Testing, Testing 1, 2, 3

“What’s troubling you today? How can I help?”

His badge read “ Dr. Ibrahim” and as she sat there in the cold room, the bare walls devoid of personality she could hardly contain her nerves. Her eyes darted across the room, until she finally found a plaque that would be the perfect ice-breaker.

“I see you attended the infamous University of East Africa?” she noted.

You see Dr. Ibrahim was an old man, an experienced doctor a credit to his many years in service of the public; from his time in a remote village in Emurua to his post-graduate studies in France, there’s hardly anything he had not encountered went it came to the female reproductive system. On first glance, one may notice the furrows on his forehead; an indication of his expressive habit while ingesting the sometimes unexpected symptoms, leaving him fuddled; often sending his head reeling.

But Dr. Ibrahim was well respected; his approach was methodological and sometimes unforeseen at least by industry standards. But he always seemed to figure out it. Either he knew his stuff or his God nudged him in the right direction. Dr. Ibrahim had a darkened spot on his forehead; an indicator of his reverence for God. He never missed any of the 5 prayers Muslims are required to make. He must have made dua for his patients.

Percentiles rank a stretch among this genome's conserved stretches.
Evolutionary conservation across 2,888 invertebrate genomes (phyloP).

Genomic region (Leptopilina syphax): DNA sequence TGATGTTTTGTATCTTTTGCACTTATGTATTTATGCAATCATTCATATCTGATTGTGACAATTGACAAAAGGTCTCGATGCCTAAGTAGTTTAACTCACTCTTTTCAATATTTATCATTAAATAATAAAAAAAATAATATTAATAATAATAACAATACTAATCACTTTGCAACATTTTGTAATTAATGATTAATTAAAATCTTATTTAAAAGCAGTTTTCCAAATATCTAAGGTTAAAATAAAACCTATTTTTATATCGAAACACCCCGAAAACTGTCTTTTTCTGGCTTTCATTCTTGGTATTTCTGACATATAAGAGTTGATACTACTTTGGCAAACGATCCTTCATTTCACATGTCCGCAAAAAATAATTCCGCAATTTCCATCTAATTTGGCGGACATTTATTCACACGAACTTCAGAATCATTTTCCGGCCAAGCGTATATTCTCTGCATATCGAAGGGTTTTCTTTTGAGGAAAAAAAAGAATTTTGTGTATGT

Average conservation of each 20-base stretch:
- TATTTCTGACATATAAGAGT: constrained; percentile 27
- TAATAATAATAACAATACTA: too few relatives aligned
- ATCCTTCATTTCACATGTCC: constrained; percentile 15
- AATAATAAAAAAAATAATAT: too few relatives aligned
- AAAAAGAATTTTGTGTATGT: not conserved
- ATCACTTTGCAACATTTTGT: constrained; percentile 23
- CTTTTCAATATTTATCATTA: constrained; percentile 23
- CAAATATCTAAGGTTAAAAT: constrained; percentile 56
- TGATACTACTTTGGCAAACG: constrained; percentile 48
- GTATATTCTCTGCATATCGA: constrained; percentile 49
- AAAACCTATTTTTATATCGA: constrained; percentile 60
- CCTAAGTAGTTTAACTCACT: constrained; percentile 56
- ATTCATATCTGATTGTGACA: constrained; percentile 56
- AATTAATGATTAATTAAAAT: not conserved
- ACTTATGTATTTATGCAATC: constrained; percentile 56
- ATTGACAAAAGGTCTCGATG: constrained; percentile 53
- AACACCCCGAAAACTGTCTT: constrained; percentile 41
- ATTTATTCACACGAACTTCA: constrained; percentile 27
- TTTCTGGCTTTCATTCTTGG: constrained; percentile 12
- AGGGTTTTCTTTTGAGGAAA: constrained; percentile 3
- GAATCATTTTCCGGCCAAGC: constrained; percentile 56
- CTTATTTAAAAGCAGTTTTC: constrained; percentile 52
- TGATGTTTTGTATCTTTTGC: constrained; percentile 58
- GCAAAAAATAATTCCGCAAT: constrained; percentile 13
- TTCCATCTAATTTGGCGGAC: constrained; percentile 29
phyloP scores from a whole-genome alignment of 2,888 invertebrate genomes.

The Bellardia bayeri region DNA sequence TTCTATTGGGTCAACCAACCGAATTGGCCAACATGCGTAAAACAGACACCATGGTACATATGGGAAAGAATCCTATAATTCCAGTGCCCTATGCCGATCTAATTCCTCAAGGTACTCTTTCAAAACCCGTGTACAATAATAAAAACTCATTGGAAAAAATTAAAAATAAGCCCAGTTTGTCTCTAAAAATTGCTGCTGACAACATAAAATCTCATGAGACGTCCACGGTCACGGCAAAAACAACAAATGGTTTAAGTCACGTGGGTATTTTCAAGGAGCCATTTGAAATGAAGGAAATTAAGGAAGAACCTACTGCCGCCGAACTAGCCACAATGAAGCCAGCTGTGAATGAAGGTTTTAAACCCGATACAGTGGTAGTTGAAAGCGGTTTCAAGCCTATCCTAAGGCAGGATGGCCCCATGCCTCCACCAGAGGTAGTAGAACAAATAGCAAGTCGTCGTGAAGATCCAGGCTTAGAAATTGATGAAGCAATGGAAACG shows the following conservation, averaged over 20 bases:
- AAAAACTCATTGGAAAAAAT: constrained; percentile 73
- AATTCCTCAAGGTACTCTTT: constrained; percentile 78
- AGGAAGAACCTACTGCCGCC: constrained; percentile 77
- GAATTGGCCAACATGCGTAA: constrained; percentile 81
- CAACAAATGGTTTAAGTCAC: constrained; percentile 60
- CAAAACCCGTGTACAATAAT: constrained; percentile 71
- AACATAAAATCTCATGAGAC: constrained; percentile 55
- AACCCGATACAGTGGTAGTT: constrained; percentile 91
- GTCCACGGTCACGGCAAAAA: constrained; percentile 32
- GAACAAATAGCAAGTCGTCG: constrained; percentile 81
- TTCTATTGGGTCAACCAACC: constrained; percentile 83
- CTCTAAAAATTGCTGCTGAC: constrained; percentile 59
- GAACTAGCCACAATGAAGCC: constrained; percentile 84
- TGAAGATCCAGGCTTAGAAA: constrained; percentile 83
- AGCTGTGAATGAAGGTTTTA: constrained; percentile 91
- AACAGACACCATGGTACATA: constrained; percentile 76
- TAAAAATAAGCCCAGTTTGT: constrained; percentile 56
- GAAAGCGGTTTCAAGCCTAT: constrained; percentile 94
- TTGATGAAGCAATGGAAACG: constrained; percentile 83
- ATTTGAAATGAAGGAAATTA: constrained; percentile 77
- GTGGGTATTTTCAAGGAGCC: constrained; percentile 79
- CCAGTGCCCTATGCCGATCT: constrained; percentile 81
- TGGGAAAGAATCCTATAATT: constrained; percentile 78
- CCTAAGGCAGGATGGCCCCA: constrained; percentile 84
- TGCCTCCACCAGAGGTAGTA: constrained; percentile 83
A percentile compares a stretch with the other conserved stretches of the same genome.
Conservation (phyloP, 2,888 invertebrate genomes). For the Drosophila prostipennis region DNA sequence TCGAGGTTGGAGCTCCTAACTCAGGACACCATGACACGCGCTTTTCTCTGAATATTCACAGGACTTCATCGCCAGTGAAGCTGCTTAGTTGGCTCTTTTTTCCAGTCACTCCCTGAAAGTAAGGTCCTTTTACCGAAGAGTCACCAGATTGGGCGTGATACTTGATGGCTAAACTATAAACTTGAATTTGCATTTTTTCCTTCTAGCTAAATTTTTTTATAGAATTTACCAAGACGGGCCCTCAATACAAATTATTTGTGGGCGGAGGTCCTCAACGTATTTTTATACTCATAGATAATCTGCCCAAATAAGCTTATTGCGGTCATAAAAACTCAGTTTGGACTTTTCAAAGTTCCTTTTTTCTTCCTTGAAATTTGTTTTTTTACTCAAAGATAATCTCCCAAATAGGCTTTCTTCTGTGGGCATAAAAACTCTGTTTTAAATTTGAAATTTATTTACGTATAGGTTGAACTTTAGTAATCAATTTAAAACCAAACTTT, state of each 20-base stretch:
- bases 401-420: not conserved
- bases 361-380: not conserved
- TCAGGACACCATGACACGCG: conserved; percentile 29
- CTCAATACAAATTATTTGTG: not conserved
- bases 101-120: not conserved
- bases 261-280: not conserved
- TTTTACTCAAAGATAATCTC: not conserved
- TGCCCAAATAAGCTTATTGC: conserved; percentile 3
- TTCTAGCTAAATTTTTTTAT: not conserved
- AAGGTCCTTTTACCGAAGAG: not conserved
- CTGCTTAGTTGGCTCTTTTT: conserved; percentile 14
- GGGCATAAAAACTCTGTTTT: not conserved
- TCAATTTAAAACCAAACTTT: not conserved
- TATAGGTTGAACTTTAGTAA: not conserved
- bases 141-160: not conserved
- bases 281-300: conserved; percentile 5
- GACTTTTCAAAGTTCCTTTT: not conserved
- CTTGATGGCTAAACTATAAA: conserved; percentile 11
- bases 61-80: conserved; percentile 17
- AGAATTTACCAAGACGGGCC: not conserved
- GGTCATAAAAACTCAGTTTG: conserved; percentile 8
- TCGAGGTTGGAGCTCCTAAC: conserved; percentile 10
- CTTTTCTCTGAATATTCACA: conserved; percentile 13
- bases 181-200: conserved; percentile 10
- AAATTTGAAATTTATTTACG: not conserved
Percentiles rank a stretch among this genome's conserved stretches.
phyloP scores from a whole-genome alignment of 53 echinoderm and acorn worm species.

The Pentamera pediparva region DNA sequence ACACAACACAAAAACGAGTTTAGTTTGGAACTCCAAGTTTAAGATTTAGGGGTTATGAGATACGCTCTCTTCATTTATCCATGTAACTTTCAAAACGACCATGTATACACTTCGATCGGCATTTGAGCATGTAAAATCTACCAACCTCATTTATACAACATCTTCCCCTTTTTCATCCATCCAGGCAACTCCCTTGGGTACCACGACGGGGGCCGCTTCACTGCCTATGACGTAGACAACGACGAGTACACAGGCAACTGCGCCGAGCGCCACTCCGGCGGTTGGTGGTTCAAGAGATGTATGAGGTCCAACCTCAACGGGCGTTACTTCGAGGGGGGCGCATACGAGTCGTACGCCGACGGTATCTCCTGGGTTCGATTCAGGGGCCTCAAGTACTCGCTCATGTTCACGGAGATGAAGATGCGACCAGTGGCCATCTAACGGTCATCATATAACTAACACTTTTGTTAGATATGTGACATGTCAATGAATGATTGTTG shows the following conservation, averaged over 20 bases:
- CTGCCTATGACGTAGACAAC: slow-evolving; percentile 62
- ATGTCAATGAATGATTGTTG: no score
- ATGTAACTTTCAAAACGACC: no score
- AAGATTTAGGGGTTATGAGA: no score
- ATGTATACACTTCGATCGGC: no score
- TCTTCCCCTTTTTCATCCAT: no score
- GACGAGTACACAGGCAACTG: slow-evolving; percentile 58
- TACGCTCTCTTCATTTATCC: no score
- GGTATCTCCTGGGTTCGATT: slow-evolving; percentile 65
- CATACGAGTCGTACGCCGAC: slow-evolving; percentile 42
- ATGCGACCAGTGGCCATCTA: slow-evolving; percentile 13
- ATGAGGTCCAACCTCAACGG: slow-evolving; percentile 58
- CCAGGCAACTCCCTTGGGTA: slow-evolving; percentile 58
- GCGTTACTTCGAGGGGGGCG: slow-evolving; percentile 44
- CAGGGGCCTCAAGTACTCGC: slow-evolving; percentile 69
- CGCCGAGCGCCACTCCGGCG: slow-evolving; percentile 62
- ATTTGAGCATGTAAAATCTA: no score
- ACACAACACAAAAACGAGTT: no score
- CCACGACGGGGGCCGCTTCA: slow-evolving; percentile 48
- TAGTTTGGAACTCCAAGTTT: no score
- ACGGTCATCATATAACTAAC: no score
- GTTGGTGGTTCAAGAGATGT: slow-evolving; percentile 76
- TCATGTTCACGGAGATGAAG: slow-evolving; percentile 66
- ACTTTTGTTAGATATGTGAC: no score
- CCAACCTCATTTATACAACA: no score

This was the third doctor she would be seeing in 6 months. She was desperate and tired. She wished she was not alone. She hoped her husband would make it but he was pre-occupied. He was always pre-occupied.

She was alone, but by now she was used to it.

So there she found herself, gripping the chair as she consulted with the doctor. In any other occasion, she often gave off the impression of being in control, poised and self-aware. Here she was scared, worried and alone; she was a shell of herself. Dr. Ibrahim could tell. He offered her a glass of water, and as he handed it over to her his old hands passed over hers.

He looked up to her saying, “Everything will be alright.”

She wondered if he knew the Bob Marley tune.

Dr. Ibrahim has a waiting room full of patients but he always had a way of making every patient feel like they had his undivided attention; there was nothing more important than what was going on right there and then.

He asked, “What brings you here today?”

“Well, you!”

The tension, nerves seemed to overwhelm her and as the jitters got the best of her she could no longer hold back. Her tears streamed down her face, as she struggled to compose herself, get a sense of herself as she unraveled.

She was a well-adjusted individual. For intents and purposes one could say she had her wits about herself. She was a doting mother, supportive wife and a high-powered human rights lawyer who’s kindness for others meant that she never said a bad thing about another human being, even when that human being was her callous in-laws. She was no saint, but she did her best.

She said, “I bleed every time my husband and I…I have sharp pains that leave me in agony and chills. I’ve tried everything but nothing seems to help. I’ve tried meditation, I’ve been diagnosed and treated for a myriad of conditions, but no medication seems to help…this might be the end of my marriage…I can’t imagine he’ll continue to want… ”